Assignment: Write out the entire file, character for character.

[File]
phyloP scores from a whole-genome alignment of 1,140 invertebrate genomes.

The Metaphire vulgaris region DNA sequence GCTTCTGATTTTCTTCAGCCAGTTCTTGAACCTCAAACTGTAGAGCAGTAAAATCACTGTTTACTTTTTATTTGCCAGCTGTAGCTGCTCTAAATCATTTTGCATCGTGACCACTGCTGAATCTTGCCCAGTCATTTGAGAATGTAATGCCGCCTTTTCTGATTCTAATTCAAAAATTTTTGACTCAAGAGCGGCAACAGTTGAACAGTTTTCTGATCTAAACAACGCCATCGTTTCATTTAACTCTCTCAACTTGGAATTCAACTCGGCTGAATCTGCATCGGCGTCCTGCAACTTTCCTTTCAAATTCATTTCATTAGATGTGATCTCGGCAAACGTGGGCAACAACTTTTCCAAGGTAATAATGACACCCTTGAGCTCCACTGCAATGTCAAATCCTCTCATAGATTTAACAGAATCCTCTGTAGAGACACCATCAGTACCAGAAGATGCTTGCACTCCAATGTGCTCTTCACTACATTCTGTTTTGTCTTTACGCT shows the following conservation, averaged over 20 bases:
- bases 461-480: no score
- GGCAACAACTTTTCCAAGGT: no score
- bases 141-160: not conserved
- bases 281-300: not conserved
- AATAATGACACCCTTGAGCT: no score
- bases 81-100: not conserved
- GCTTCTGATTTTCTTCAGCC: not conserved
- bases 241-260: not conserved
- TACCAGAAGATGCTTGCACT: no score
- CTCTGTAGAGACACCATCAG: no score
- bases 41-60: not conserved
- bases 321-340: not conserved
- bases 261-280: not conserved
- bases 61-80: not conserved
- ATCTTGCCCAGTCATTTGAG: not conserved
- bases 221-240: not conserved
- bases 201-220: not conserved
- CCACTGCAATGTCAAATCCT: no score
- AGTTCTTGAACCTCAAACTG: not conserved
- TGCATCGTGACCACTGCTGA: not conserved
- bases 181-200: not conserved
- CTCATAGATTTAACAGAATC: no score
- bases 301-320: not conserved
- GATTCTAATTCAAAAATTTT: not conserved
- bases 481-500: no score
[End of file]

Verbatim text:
phyloP scores from a whole-genome alignment of 1,140 invertebrate genomes.

The Metaphire vulgaris region DNA sequence GCTTCTGATTTTCTTCAGCCAGTTCTTGAACCTCAAACTGTAGAGCAGTAAAATCACTGTTTACTTTTTATTTGCCAGCTGTAGCTGCTCTAAATCATTTTGCATCGTGACCACTGCTGAATCTTGCCCAGTCATTTGAGAATGTAATGCCGCCTTTTCTGATTCTAATTCAAAAATTTTTGACTCAAGAGCGGCAACAGTTGAACAGTTTTCTGATCTAAACAACGCCATCGTTTCATTTAACTCTCTCAACTTGGAATTCAACTCGGCTGAATCTGCATCGGCGTCCTGCAACTTTCCTTTCAAATTCATTTCATTAGATGTGATCTCGGCAAACGTGGGCAACAACTTTTCCAAGGTAATAATGACACCCTTGAGCTCCACTGCAATGTCAAATCCTCTCATAGATTTAACAGAATCCTCTGTAGAGACACCATCAGTACCAGAAGATGCTTGCACTCCAATGTGCTCTTCACTACATTCTGTTTTGTCTTTACGCT shows the following conservation, averaged over 20 bases:
- bases 461-480: no score
- GGCAACAACTTTTCCAAGGT: no score
- bases 141-160: not conserved
- bases 281-300: not conserved
- AATAATGACACCCTTGAGCT: no score
- bases 81-100: not conserved
- GCTTCTGATTTTCTTCAGCC: not conserved
- bases 241-260: not conserved
- TACCAGAAGATGCTTGCACT: no score
- CTCTGTAGAGACACCATCAG: no score
- bases 41-60: not conserved
- bases 321-340: not conserved
- bases 261-280: not conserved
- bases 61-80: not conserved
- ATCTTGCCCAGTCATTTGAG: not conserved
- bases 221-240: not conserved
- bases 201-220: not conserved
- CCACTGCAATGTCAAATCCT: no score
- AGTTCTTGAACCTCAAACTG: not conserved
- TGCATCGTGACCACTGCTGA: not conserved
- bases 181-200: not conserved
- CTCATAGATTTAACAGAATC: no score
- bases 301-320: not conserved
- GATTCTAATTCAAAAATTTT: not conserved
- bases 481-500: no score